President has personally 'evolved,' and characterizes opposition as a 'generational' issue...
During an interview with ABC News on Wednesday afternoon, President Obama for the first time publicly came out in support of same-sex marriage, after a long period of saying his position on the subject has been "evolving," and opposing it throughout his career in national politics. The President credited his change of heart in part to dinner-table conversations with First Lady Obama and daughters Malia, 13, and Sasha, 10, but stressed to ABC anchor Robin Roberts that his support for gay marriage is "a personal position." He still supports the concept of states deciding the issue on their own, he said. Mr. Obama is the first president in history to openly support same-sex marriage. (Above: with Roberts during the interview)
"I have to tell you that over the course of several years as I have talked to friends and family and neighbors, when I think about members of my own staff who are in incredibly committed monogamous relationships, same-sex relationships, who are raising kids together; when I think about those soldiers or airmen or marines or sailors who are out there fighting on my behalf and yet feel constrained, even now that 'don't ask, don't tell' is gone, because they are not able to commit themselves in a marriage, at a certain point I've just concluded that for me personally it is important for me to go ahead and affirm that I think same sex couples should be able to get married," President Obama said.
As for the dinner table conversations:
"You know, Malia and Sasha, they have friends whose parents are same-sex couples," President Obama said. "There have been times where Michelle and I have been sitting around the dinner table and we're talking about their friends and their parents and Malia and Sasha, it wouldn't dawn on them that somehow their friends' parents would be treated differently."
"It doesn't make sense to them and, frankly, that's the kind of thing that prompts a change in perspective."
In a post on the White House blog about the President's interview and his public position switch, the dinner-table discussions are noted: "In the interview, he said that he had discussed the issue around the dinner table with his wife and daughters," wrote Matt Compton, Deputy Director of Online Content for the Office of Digital Strategy.
The President told Roberts that he's confident that more Americans will become comfortable with gays and lesbians getting married in the future, characterizing it as a generational issue. Recent polls support his assertion, with younger Americans less divided on the issue than their elders. The First Lady was involved in his decision-making process, President Obama said in his interview, and it also involved examining their Christian faith.
The pressure was on the President to clarify his position after Vice President Joe Biden said in a Meet the Press interview last Sunday that he is "fully comfortable" with same-sex marriage, which led to a media firestorm. Education Secretary Arne Duncan also expressed similar views this week. Politico reported today that the ABC interview was arranged by the White House last night. White House Press Secretary Jay Carney flailed during the daily briefing on Tuesday when trying to answer reporters' questions on the subject of the President's 'evolving' position.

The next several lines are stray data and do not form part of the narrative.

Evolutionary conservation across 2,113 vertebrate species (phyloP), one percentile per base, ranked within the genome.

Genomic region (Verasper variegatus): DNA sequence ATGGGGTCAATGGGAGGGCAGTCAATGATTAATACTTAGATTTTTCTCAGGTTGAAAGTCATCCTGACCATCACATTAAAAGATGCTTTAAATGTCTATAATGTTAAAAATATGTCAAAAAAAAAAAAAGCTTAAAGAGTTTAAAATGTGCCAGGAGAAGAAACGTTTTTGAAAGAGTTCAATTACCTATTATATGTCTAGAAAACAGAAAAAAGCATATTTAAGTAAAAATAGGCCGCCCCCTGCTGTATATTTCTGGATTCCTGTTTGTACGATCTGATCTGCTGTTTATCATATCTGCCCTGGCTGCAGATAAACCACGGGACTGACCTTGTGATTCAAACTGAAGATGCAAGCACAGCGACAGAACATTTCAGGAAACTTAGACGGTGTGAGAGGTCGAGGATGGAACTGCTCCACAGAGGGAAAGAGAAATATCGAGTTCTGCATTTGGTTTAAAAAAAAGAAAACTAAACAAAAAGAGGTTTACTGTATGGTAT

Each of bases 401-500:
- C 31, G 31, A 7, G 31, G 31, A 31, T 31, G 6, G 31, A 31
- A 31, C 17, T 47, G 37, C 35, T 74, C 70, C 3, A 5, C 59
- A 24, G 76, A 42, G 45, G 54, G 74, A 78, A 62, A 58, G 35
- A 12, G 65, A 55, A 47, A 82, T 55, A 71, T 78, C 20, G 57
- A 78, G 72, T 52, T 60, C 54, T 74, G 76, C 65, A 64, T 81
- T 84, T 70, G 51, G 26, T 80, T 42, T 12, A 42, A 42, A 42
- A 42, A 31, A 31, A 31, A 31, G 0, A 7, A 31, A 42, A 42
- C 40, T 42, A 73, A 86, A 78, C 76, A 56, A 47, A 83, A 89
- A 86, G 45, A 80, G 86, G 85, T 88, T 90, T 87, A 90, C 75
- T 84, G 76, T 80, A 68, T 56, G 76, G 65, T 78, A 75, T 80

"Obama aides insisted there was no daylight between the positions held by the president and his vice president when it comes to legal rights, but as other prominent Democrats also weighed in favor of gay marriage, the disconnect became difficult for the White House to explain away," ABC noted. During his current stump speeches, the President frequently cites his efforts to get the military's 'Don't Ask, Don't Tell' policy repealed as a major accomplishment.
On the First Lady partcipating in his decision making, the President said:
"This is something that, you know, we've talked about over the years and she, you know, she feels the same way, she feels the same way that I do. And that is that, in the end the values that I care most deeply about and she cares most deeply about is how we treat other people and, you know, I, you know, we are both practicing Christians and obviously this position may be considered to put us at odds with the views of others but, you know, when we think about our faith, the thing at root that we think about is, not only Christ sacrificing himself on our behalf, but it's also the Golden Rule, you know, treat others the way you would want to be treated. And I think that's what we try to impart to our kids and that's what motivates me as president and I figure the most consistent I can be in being true to those precepts, the better I'll be as a as a dad and a husband and, hopefully, the better I'll be as president."